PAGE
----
It’s always best to avoid lengthy hiring processes to prevent the candidate from going elsewhere. Furthermore, once the organization chooses a new hire, the orientation and onboarding process should make them feel welcome.

2. Create a Supportive Atmosphere

One of the keys to retaining more employees is creating a culture that values them. Businesses that establish a supportive work environment allow workers to flourish and perform better.

Part of the picture here is employer policies, letting individuals feel guided on a strong career path. Managers should provide adequate training, clear communication, and job perks and benefits. Health and wellness is also something credit union management should keep top of mind, as workplace policies evolve over the course of the pandemic.

However, another consideration is an overall strong team culture. This is an even more pertinent concern with the growth in remote work, as it can cause employees to feel more disconnected from each other. In one survey, 73% of respondents said they miss socializing with coworkers.

Creating opportunities to connect, even with hybrid teams, can do wonders for energizing and bonding team members. Management can encourage positive interactions and host optional socialization opportunities to help stave off feelings of isolation.

3. Invest in Proper Management

In a 2019 leadership study, researchers found that 32% of employees have considered leaving because of their manager. Meanwhile, 57% of workers left their job because of this very reason.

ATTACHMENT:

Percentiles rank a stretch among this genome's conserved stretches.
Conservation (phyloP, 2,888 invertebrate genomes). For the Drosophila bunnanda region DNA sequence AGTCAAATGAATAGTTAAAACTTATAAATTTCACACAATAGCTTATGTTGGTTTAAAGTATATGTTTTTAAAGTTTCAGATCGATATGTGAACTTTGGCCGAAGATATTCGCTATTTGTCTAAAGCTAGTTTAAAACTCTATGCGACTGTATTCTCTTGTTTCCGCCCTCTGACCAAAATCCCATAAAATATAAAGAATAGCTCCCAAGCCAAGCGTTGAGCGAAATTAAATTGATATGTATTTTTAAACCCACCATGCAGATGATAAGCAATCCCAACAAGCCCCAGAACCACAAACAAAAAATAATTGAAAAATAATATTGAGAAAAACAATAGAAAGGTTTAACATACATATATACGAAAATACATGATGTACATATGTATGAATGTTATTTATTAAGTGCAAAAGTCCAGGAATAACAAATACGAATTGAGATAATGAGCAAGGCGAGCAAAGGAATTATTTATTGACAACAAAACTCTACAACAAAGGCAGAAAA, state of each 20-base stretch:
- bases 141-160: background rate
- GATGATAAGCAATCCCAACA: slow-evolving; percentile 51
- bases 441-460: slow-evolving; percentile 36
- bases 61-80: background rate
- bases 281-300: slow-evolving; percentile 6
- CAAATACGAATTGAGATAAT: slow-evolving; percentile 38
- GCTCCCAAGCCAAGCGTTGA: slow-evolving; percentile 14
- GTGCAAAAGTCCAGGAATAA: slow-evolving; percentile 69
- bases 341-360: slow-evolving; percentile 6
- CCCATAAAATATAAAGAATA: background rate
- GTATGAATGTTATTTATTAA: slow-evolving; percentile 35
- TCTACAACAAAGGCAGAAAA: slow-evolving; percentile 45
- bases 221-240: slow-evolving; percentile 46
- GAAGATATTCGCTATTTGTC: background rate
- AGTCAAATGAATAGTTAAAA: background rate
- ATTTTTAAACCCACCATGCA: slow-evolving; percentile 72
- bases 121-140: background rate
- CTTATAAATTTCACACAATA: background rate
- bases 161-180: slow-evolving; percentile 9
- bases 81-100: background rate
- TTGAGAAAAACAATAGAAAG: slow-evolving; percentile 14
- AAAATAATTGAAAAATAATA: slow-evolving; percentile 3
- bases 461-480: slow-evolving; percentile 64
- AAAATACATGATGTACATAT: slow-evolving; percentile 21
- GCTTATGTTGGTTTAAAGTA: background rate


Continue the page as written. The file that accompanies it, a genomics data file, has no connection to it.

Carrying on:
Companies need to invest in effective training for managers so employees can feel supported. Training also ensures managers can have tough conversations with employees — letting them know which skills they can improve upon in the job process.

An organization maintains overall success when managers are viable in supporting employees.

4. Recognize Employee Contributions

Making workers feel valued is critical for workplace success. One way of showing appreciation is by implementing recognition programs. However, many organizations lack company wide incentives.

Consider rewarding employees for their hard work. For example, a peer recognition program allows workers to nominate other team members or managers for an award.

5. Encourage Work-Life Balance

Work-life balance involves important factors such as flexible scheduling and remote work options. However, supporting these elements is of little importance if employees are expected to work all hours of the day.

Strive to check in with employees regularly to ensure they can handle their workloads. Moreover, organizations can reduce time crunch by eliminating unnecessary meetings and administrative tasks.

Incorporating Employee Retention Strategies

Employee retention improvement starts with hiring the right people. However, companies must regard retaining workers as a continuous process. Otherwise, they will feel the pressure to seek employment elsewhere.

Incorporating the strategies listed above will help employees feel valued and supported in their success. Once organizations achieve this goal, everyone will feel happier, more productive and loyal — a victory for all.

Evelyn Long

Evelyn Long

Evelyn Long is a writer and the editor in chief of Renovated. Her work has been published by the National Association of REALTORS®, Training Journal and other online publications. Web: https://renovated.com Details